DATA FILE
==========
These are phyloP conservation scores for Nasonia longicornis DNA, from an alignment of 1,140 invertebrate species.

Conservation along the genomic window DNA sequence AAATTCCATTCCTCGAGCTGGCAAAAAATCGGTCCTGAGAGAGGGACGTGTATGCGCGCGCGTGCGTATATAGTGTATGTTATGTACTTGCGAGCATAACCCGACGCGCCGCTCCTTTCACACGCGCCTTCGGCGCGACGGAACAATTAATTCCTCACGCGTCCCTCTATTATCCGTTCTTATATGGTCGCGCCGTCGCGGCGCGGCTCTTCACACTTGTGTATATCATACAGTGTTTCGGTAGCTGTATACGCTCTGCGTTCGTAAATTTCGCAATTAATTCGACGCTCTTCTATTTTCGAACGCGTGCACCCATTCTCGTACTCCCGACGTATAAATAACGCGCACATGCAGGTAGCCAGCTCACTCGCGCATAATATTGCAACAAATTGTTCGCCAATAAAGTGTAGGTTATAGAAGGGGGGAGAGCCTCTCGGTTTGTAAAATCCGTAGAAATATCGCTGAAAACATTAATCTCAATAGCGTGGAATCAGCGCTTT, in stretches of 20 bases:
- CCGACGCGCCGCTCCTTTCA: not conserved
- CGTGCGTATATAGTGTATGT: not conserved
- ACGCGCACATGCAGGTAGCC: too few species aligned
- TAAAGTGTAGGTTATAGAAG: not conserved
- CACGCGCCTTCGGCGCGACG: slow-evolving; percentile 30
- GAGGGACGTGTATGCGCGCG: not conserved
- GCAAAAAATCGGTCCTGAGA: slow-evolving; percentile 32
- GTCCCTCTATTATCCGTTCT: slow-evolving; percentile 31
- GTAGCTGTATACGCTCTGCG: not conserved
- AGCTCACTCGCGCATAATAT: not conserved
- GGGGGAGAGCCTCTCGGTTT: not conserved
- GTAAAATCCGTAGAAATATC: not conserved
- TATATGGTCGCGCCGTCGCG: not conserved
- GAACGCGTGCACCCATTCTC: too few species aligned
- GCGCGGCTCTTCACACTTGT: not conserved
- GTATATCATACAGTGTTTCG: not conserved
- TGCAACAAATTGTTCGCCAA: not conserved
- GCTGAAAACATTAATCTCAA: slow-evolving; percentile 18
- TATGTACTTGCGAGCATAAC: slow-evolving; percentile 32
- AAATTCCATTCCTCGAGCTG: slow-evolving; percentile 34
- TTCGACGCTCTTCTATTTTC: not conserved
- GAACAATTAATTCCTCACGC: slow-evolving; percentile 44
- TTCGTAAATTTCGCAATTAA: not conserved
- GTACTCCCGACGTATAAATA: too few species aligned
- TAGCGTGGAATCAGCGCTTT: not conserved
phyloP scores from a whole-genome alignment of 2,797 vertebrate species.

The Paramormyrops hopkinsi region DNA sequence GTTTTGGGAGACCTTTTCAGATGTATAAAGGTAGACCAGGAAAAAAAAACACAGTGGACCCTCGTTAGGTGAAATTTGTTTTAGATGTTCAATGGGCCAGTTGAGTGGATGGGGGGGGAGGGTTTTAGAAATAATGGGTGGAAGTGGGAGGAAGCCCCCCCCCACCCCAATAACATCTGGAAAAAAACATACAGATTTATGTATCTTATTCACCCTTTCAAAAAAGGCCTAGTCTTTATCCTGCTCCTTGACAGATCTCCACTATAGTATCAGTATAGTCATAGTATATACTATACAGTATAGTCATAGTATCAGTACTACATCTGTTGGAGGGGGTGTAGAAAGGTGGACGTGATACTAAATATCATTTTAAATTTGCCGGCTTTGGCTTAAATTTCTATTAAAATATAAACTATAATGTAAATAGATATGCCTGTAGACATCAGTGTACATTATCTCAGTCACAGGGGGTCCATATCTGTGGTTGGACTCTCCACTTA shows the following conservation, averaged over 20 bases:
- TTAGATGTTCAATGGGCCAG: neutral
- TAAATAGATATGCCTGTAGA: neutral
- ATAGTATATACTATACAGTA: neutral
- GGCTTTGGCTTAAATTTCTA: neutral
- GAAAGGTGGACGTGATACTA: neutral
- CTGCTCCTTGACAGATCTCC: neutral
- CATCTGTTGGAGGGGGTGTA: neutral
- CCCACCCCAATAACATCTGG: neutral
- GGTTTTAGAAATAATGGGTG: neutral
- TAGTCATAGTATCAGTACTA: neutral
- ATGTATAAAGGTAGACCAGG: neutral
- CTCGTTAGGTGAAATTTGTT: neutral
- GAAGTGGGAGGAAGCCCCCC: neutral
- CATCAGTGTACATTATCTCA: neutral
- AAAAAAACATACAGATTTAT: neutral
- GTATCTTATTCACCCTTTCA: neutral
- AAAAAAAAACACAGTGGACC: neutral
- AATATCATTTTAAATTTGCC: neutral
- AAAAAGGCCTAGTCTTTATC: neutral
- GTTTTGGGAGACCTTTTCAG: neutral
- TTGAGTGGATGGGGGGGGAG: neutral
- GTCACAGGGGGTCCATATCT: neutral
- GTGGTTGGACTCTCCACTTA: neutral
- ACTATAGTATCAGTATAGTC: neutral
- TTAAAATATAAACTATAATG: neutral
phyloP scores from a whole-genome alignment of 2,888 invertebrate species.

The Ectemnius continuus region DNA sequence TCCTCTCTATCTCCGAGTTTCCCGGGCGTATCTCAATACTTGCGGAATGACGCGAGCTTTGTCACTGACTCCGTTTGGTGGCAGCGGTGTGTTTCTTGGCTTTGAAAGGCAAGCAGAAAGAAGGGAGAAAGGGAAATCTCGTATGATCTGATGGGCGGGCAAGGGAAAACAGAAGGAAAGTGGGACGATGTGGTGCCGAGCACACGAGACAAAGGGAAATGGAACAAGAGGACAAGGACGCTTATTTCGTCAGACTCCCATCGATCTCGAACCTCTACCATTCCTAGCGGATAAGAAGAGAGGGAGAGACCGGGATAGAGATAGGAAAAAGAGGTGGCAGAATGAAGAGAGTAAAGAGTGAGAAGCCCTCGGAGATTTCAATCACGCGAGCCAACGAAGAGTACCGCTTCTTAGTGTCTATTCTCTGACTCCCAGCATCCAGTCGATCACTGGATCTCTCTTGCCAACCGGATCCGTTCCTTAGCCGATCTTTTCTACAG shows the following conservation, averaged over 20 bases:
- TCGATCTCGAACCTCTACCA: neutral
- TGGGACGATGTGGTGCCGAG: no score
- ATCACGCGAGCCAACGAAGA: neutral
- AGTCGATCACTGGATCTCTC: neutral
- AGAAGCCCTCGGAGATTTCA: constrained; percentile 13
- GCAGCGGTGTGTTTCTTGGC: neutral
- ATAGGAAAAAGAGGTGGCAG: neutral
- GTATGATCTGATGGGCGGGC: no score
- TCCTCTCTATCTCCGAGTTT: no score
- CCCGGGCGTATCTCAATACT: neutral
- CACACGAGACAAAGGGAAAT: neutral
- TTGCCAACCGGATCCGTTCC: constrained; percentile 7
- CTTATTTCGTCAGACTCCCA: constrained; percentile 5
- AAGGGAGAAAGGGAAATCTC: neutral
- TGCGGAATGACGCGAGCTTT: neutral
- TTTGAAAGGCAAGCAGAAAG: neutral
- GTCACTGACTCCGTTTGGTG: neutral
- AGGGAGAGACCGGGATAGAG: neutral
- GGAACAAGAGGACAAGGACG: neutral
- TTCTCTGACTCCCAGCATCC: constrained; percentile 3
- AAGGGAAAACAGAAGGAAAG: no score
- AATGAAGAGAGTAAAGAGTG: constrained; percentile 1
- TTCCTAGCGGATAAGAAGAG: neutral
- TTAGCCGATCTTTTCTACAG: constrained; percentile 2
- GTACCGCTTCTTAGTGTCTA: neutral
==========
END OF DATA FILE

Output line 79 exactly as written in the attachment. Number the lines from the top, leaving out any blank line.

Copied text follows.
- TTCCTAGCGGATAAGAAGAG: neutral